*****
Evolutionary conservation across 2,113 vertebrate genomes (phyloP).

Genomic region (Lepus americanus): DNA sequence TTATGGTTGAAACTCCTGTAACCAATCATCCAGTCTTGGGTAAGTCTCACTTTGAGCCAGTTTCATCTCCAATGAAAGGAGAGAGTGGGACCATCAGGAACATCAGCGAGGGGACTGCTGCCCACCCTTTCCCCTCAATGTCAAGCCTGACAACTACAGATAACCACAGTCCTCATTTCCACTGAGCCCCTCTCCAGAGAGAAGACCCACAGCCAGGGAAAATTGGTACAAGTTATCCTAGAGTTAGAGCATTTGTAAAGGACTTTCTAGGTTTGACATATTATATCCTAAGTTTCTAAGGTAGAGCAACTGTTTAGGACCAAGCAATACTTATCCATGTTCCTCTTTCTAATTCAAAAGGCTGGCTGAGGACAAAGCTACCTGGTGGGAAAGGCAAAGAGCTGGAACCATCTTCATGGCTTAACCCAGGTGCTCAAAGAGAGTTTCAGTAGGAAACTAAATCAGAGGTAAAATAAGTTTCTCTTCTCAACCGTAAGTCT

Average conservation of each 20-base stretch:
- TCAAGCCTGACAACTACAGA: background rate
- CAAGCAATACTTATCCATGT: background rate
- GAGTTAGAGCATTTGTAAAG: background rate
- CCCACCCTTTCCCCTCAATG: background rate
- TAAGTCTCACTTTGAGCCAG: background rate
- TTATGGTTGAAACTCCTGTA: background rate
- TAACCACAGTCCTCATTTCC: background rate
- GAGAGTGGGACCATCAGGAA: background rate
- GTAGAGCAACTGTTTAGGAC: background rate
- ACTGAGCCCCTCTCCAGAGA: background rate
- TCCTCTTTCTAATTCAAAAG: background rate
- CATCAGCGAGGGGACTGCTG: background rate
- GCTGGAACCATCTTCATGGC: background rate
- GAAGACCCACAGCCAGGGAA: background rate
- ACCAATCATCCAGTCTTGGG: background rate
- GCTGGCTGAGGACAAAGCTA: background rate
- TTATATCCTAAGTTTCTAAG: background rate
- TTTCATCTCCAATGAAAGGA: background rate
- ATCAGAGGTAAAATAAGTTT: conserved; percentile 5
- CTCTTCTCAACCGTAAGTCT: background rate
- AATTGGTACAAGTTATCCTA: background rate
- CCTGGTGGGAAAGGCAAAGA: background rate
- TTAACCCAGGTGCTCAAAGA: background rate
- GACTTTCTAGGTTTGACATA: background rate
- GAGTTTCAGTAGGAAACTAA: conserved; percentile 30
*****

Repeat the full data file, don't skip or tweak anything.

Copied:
Evolutionary conservation across 2,113 vertebrate genomes (phyloP).

Genomic region (Lepus americanus): DNA sequence TTATGGTTGAAACTCCTGTAACCAATCATCCAGTCTTGGGTAAGTCTCACTTTGAGCCAGTTTCATCTCCAATGAAAGGAGAGAGTGGGACCATCAGGAACATCAGCGAGGGGACTGCTGCCCACCCTTTCCCCTCAATGTCAAGCCTGACAACTACAGATAACCACAGTCCTCATTTCCACTGAGCCCCTCTCCAGAGAGAAGACCCACAGCCAGGGAAAATTGGTACAAGTTATCCTAGAGTTAGAGCATTTGTAAAGGACTTTCTAGGTTTGACATATTATATCCTAAGTTTCTAAGGTAGAGCAACTGTTTAGGACCAAGCAATACTTATCCATGTTCCTCTTTCTAATTCAAAAGGCTGGCTGAGGACAAAGCTACCTGGTGGGAAAGGCAAAGAGCTGGAACCATCTTCATGGCTTAACCCAGGTGCTCAAAGAGAGTTTCAGTAGGAAACTAAATCAGAGGTAAAATAAGTTTCTCTTCTCAACCGTAAGTCT

Average conservation of each 20-base stretch:
- TCAAGCCTGACAACTACAGA: background rate
- CAAGCAATACTTATCCATGT: background rate
- GAGTTAGAGCATTTGTAAAG: background rate
- CCCACCCTTTCCCCTCAATG: background rate
- TAAGTCTCACTTTGAGCCAG: background rate
- TTATGGTTGAAACTCCTGTA: background rate
- TAACCACAGTCCTCATTTCC: background rate
- GAGAGTGGGACCATCAGGAA: background rate
- GTAGAGCAACTGTTTAGGAC: background rate
- ACTGAGCCCCTCTCCAGAGA: background rate
- TCCTCTTTCTAATTCAAAAG: background rate
- CATCAGCGAGGGGACTGCTG: background rate
- GCTGGAACCATCTTCATGGC: background rate
- GAAGACCCACAGCCAGGGAA: background rate
- ACCAATCATCCAGTCTTGGG: background rate
- GCTGGCTGAGGACAAAGCTA: background rate
- TTATATCCTAAGTTTCTAAG: background rate
- TTTCATCTCCAATGAAAGGA: background rate
- ATCAGAGGTAAAATAAGTTT: conserved; percentile 5
- CTCTTCTCAACCGTAAGTCT: background rate
- AATTGGTACAAGTTATCCTA: background rate
- CCTGGTGGGAAAGGCAAAGA: background rate
- TTAACCCAGGTGCTCAAAGA: background rate
- GACTTTCTAGGTTTGACATA: background rate
- GAGTTTCAGTAGGAAACTAA: conserved; percentile 30